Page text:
Friday, 5 November 2004

Why statistics are helpful

Philip Klinkner manages to present in a four-line table what takes Andrew Sullivan’s anonymized correspondent a paragraph and a bunch of raw numbers.

Both, incidentally, show that the anti-same-sex marriage initiatives had no effect on Bush’s share of the vote in the states where they were on the ballot.

Exit polls misjudged?

Contrary to popular wisdom, Andrea Moro says the final exit polls were accurate and has the numbers to prove it. However, that doesn’t quite explain how the networks nearly blew the calls based on the Kerry-leaning numbers they had—and, once you have the final results, it’s easy enough to go back and reweigh the data to match the “true” results; I’d be curious if anyone has hardcopy of the exit poll results, including the weights, dating from before the returns came in.

A majority, if you can keep it

Apparently Tuesday’s whopping 3% landslide win for George Bush has gone straight to Stephen Bainbridge’s head. Not content just to insult libertarians, he’s decided to make Arlen Specter his personal whipping boy, apparently under the delusion that Specter would take being deprived of his (rightful, under Senate seniority traditions) chairmanship of the judiciary committee any way other than defecting to the Democrats, and probably taking the majority with him—Lincoln Chafee has already made noises about leaving the GOP caucus, and shunting Specter aside would be the handwriting on the wall for folks like Judd Gregg, Susan Collins, Olympia Snowe, and John McCain that the “big tent” is shrinking. If you think Judiciary is hard to get conservative judges through now, just wait until Pat Leahy or Ted Kennedy is running the show.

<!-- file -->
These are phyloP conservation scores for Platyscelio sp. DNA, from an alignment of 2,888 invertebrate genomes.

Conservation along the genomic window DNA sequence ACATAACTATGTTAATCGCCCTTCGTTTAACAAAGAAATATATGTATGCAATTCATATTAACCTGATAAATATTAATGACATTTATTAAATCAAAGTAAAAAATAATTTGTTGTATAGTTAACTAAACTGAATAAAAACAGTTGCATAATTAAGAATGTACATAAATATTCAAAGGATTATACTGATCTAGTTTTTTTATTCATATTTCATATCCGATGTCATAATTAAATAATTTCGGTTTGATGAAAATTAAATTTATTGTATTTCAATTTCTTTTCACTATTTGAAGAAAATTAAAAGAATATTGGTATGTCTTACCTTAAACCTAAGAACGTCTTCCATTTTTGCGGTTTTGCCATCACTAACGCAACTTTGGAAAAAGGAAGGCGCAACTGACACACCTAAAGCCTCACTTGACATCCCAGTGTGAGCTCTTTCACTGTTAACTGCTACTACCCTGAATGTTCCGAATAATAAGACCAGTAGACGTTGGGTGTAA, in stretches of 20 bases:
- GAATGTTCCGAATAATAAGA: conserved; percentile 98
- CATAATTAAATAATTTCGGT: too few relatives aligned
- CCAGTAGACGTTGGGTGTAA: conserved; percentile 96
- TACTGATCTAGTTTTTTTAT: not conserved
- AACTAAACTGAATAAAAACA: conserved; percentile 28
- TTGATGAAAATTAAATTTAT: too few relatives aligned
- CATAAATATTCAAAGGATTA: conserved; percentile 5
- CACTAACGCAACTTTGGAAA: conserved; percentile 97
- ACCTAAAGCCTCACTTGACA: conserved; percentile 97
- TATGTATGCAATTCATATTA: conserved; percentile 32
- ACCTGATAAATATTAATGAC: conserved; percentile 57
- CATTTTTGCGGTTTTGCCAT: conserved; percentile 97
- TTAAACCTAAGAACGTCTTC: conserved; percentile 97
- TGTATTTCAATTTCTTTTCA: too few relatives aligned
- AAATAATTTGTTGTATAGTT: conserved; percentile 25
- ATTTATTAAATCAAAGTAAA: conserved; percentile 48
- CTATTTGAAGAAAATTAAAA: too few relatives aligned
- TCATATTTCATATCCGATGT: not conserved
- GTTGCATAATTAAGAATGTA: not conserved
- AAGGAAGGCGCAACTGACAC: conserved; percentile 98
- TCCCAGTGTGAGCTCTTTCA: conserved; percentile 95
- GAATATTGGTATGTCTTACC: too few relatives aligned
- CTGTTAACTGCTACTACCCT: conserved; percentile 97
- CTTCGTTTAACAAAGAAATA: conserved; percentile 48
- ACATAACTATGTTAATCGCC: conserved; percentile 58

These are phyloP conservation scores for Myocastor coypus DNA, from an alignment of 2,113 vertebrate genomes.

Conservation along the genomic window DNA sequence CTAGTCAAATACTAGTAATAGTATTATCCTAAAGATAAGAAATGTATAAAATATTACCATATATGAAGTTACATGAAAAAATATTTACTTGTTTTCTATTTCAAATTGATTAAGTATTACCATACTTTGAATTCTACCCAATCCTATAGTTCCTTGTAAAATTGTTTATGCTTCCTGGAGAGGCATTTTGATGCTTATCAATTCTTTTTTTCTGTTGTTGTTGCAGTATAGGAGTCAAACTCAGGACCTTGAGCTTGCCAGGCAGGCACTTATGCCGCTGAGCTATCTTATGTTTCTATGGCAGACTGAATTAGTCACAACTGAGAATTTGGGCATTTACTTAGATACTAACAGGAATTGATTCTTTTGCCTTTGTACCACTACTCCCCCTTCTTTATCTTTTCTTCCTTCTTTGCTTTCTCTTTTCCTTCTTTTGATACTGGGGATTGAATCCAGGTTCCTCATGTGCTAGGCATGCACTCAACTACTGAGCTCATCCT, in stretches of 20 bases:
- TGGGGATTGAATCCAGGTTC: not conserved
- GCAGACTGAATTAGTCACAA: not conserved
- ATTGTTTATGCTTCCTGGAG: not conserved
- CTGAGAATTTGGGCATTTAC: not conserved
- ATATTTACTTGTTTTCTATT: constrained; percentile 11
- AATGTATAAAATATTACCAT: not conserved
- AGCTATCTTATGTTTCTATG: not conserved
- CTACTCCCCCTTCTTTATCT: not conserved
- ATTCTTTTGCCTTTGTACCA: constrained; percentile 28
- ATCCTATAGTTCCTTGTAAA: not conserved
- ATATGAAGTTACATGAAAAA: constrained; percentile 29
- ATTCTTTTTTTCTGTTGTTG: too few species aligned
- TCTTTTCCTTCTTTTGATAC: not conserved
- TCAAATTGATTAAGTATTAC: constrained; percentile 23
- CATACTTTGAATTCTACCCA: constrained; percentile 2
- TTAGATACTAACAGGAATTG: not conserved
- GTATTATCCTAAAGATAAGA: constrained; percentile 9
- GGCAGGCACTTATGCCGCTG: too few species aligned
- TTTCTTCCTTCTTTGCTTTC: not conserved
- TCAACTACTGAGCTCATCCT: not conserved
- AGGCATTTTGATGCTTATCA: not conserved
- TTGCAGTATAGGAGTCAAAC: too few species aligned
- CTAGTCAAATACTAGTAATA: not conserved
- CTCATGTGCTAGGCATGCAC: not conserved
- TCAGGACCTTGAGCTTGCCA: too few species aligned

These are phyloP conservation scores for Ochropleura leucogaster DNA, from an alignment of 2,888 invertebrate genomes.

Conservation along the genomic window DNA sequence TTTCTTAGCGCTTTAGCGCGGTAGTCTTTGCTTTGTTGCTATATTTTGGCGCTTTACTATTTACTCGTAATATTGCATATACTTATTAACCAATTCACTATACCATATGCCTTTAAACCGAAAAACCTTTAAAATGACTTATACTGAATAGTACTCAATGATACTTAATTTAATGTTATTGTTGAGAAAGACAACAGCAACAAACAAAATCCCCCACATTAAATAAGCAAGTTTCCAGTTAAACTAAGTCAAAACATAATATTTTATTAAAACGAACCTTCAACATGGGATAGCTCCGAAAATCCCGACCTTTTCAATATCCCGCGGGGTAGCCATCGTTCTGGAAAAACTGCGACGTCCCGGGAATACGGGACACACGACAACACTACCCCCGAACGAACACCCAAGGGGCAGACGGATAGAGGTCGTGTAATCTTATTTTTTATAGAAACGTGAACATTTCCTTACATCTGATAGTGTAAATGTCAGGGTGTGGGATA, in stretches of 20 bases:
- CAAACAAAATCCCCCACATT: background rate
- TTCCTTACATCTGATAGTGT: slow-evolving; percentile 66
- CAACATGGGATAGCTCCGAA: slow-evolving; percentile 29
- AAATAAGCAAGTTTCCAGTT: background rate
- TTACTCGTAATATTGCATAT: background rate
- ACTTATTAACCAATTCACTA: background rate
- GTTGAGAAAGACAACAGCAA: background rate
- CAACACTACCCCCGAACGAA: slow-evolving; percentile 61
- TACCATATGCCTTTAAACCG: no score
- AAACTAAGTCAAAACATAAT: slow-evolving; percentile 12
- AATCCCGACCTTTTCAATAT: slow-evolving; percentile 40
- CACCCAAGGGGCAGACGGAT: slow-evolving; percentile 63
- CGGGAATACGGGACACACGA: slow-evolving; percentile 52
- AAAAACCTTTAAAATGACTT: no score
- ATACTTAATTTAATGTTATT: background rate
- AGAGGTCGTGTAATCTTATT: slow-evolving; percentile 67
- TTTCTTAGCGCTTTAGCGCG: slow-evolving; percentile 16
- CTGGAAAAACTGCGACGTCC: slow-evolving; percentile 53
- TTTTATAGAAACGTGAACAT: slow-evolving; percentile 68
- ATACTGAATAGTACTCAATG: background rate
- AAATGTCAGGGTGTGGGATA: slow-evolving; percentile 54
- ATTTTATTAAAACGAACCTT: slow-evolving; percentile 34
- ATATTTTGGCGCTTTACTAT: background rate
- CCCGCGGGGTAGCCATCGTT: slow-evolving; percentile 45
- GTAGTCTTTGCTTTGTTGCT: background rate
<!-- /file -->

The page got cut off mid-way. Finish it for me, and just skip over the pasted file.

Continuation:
Joe Gandelman has more realistic thoughts on what’s likely to happen, while the quotes in Friday’s New York Times suggest Specter is unlikely to be pushed aside.

Update: Todd Zywicki apparently also doesn’t get that Specter won’t be the only Republican to defect if he doesn’t get the chairmanship. And citing a vote against Bork—given Bork’s increasing Gore-esque nuttiness over the past few years—doesn’t quite make a particuarly convincing case that a Democrat-led Senate is worth standing on some bogus principle of undying party loyalty.